We’re in complete awe over the beautifully soft looks that Bumble and bumble Global Artistic Director Laurent Philippon created this fashion week. The man behind some of the most iconic looks every season, he is surprisingly sweet and humble. We caught up with him backstage to talk about all things hair and learn a little more about the Mane Master.
Tell us about some of the shows you did this season.
This season I started with Club Monaco, where we did very soft waves. We worked the hair with the iron in a very soft way. I don’t like loops. I wanted to create the dream waves that some girls have naturally, so we started with Bumble and Bumble Thickening Spray, which I love using as a base when I’m going to work the hair with heated tools. Then we dried the hair completely. Once this is done, we work section by section. I like to do half a loop on one side and half a loop on the other side with the curling iron, and repeat this step. Depending on the length, we use a one inch or one and a half inch curling iron. It was very important to have the hair very brushed, that’s how we get that really beautiful texture, so we brush the hair and run our fingers through it. Then we apply Bumble and Bumble Hairdresser’s Invisible Oil Dry Oil Finishing Spray. It’s magic, I have no other word for it. It’s like putting oxygen in the hair. It brings airiness and a really beautiful setting shine. It separates the pieces. It feels like nothing is in the hair. You know when you wash your hair and you think it’s fabulous at the end of the day, well…with this, you can achieve that feeling right away. It’s the product I used in all of my shows.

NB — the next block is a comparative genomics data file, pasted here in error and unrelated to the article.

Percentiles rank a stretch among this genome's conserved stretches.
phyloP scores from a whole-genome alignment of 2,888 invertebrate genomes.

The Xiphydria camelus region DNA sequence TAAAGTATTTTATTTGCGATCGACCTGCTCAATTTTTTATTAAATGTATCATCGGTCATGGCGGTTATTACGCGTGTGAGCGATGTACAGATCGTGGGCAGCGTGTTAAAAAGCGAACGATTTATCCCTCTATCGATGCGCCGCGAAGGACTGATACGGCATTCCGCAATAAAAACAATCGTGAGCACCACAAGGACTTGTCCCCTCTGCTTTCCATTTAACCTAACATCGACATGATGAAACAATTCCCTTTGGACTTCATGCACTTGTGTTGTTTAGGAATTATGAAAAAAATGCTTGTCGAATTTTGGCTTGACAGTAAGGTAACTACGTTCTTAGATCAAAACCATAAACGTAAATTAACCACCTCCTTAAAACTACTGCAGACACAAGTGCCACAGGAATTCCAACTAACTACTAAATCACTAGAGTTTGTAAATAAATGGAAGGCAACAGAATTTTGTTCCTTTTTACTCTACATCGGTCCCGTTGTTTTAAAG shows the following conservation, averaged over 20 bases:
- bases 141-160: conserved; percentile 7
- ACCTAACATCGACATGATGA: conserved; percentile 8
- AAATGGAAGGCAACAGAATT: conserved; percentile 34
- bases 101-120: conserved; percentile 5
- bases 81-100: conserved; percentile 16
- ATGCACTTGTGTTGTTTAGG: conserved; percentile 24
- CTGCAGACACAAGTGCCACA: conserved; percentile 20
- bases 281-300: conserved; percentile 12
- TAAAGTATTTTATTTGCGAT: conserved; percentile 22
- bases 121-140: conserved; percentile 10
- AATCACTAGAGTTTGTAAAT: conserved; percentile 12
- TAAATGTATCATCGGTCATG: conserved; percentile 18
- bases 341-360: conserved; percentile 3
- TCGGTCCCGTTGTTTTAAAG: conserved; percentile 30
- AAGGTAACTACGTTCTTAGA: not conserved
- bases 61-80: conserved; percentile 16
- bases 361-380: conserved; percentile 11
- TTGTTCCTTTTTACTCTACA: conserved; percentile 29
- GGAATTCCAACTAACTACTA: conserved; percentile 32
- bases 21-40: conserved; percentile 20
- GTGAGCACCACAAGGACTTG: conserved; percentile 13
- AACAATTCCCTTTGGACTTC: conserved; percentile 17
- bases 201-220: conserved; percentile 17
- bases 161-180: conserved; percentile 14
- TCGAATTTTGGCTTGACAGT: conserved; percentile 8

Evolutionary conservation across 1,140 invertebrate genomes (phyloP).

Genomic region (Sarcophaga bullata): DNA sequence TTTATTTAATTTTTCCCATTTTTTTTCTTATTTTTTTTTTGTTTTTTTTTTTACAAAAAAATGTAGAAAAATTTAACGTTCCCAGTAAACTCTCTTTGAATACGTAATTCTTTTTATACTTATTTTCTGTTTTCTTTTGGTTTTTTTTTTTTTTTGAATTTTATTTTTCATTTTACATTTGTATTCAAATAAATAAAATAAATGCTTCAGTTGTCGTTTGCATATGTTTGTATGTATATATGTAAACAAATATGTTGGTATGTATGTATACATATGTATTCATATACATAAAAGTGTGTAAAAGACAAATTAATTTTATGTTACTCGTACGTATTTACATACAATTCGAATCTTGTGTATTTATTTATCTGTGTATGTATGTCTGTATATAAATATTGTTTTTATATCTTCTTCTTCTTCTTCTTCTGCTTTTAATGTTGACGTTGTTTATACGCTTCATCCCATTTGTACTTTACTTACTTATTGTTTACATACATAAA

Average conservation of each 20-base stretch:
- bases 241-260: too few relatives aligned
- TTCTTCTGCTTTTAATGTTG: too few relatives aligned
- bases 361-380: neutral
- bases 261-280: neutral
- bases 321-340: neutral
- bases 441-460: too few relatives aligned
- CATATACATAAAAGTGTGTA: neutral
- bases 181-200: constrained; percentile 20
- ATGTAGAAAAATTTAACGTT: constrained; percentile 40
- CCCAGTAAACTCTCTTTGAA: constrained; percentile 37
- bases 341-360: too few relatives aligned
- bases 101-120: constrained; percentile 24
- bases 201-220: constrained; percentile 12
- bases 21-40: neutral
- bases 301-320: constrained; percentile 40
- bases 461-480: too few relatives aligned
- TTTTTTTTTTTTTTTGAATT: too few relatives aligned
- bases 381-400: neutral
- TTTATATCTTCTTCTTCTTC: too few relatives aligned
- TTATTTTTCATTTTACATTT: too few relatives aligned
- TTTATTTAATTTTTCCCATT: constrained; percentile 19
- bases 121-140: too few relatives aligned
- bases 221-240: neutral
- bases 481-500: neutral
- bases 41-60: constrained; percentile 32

The second show I did was Lacoste. I’ve been with the designer, Felipe Oliveira Baptista, for quite awhile. We set a standard a few years ago when he arrived in the house, it’s that kind of girl who’s style-conscious but she doesn’t make much effort, or at least she looks like she doesn’t make much effort. It’s all about respecting the personality of the girl and the guy, and their natural texture, which means working with it and not changing it. For a few girls, we added extensions for fullness.
We used two main products. One was Bumble and Bumble Prep, which contains minerals and vitamins that boost the hair and gives it a healthy look, it’s almost like a conditioning water. The other was Bumble and Bumble Don’t Blow It, applied on wet hair and let air dry. We let it air dry because when you use a dryer, you lose that cool factor right away. I love blow drying, but for this show particularly, it’s a very young cast, it’s about the active, sporty yet stylish girl who has an effortless beauty. Her beauty rituals reside in the choice of product and having the right haircut. For some guys at Lacoste, we fixed their haircuts. On that kind of hair, the haircut is really important. It all starts with a great haircut, always. Sometimes we had to fix the haircut for it to fall properly. At the end when the girls were all lining up, we used my favorite product of the season, Bumble and Bumble Invisible Oil Dry Oil Finishing Spray—it’s weightless, gives great separation and also smells fabulous, all of backstage smelled like it.